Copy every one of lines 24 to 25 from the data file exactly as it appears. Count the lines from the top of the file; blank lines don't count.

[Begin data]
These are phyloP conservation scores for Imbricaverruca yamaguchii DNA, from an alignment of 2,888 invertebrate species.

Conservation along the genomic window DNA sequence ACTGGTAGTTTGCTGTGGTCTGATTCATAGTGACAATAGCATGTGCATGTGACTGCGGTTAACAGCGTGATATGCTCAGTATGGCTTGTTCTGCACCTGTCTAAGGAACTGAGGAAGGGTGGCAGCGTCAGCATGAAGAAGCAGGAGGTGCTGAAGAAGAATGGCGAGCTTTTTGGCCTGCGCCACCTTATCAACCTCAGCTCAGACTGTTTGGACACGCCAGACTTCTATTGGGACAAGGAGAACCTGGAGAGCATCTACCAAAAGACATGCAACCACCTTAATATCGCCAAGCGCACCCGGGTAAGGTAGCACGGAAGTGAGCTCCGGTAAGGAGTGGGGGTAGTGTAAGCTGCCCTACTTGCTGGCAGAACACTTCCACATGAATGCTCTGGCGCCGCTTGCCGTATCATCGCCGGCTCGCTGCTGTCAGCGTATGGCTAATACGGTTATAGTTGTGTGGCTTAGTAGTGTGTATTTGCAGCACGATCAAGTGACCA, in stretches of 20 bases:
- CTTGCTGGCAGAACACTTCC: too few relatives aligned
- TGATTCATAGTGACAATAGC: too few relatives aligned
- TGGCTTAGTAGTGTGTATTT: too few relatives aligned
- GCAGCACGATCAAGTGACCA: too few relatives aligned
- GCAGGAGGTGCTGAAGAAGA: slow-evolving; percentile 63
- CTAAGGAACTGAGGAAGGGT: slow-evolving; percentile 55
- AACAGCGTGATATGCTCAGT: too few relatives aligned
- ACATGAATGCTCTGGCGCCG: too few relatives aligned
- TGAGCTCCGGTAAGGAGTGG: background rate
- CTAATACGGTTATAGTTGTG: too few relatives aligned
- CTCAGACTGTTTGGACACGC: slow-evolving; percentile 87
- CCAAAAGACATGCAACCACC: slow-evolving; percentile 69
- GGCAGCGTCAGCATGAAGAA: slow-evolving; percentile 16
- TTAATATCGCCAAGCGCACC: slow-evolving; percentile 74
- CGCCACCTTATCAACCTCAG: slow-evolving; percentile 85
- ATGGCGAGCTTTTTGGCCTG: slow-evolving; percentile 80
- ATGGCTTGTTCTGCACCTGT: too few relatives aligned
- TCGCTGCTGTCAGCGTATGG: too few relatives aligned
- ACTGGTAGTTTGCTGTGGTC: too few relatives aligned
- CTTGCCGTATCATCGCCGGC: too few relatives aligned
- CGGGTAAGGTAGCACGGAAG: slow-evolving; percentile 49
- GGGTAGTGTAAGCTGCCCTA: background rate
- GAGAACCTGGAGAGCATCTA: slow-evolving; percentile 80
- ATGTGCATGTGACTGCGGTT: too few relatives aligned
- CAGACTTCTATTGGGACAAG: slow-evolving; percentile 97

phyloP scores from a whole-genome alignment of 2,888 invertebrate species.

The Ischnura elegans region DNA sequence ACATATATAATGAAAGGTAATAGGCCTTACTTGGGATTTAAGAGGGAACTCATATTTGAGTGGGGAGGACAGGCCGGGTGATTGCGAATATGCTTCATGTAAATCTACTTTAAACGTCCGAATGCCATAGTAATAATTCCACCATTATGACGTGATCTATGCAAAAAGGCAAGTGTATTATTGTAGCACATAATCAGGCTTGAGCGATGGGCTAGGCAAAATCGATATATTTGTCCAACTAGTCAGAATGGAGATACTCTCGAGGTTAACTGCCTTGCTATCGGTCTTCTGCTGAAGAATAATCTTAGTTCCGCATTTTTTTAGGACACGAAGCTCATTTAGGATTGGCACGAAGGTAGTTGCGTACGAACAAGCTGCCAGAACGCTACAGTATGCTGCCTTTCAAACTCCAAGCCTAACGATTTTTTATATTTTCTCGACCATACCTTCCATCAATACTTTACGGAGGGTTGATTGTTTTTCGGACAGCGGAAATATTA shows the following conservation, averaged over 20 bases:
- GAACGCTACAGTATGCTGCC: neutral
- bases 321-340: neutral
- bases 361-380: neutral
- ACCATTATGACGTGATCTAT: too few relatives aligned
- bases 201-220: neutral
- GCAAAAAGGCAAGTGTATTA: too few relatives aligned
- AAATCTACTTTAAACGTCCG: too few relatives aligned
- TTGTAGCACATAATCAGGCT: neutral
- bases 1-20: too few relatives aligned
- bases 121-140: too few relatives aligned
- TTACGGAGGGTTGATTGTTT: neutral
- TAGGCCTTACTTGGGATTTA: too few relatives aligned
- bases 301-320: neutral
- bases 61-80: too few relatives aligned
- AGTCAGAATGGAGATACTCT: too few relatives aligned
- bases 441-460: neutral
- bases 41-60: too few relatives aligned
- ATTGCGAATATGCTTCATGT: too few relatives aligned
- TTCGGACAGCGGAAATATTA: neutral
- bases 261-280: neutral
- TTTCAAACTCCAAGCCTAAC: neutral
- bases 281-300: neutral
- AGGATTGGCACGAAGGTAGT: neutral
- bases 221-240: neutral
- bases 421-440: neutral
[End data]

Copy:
- GGGTAGTGTAAGCTGCCCTA: background rate
- GAGAACCTGGAGAGCATCTA: slow-evolving; percentile 80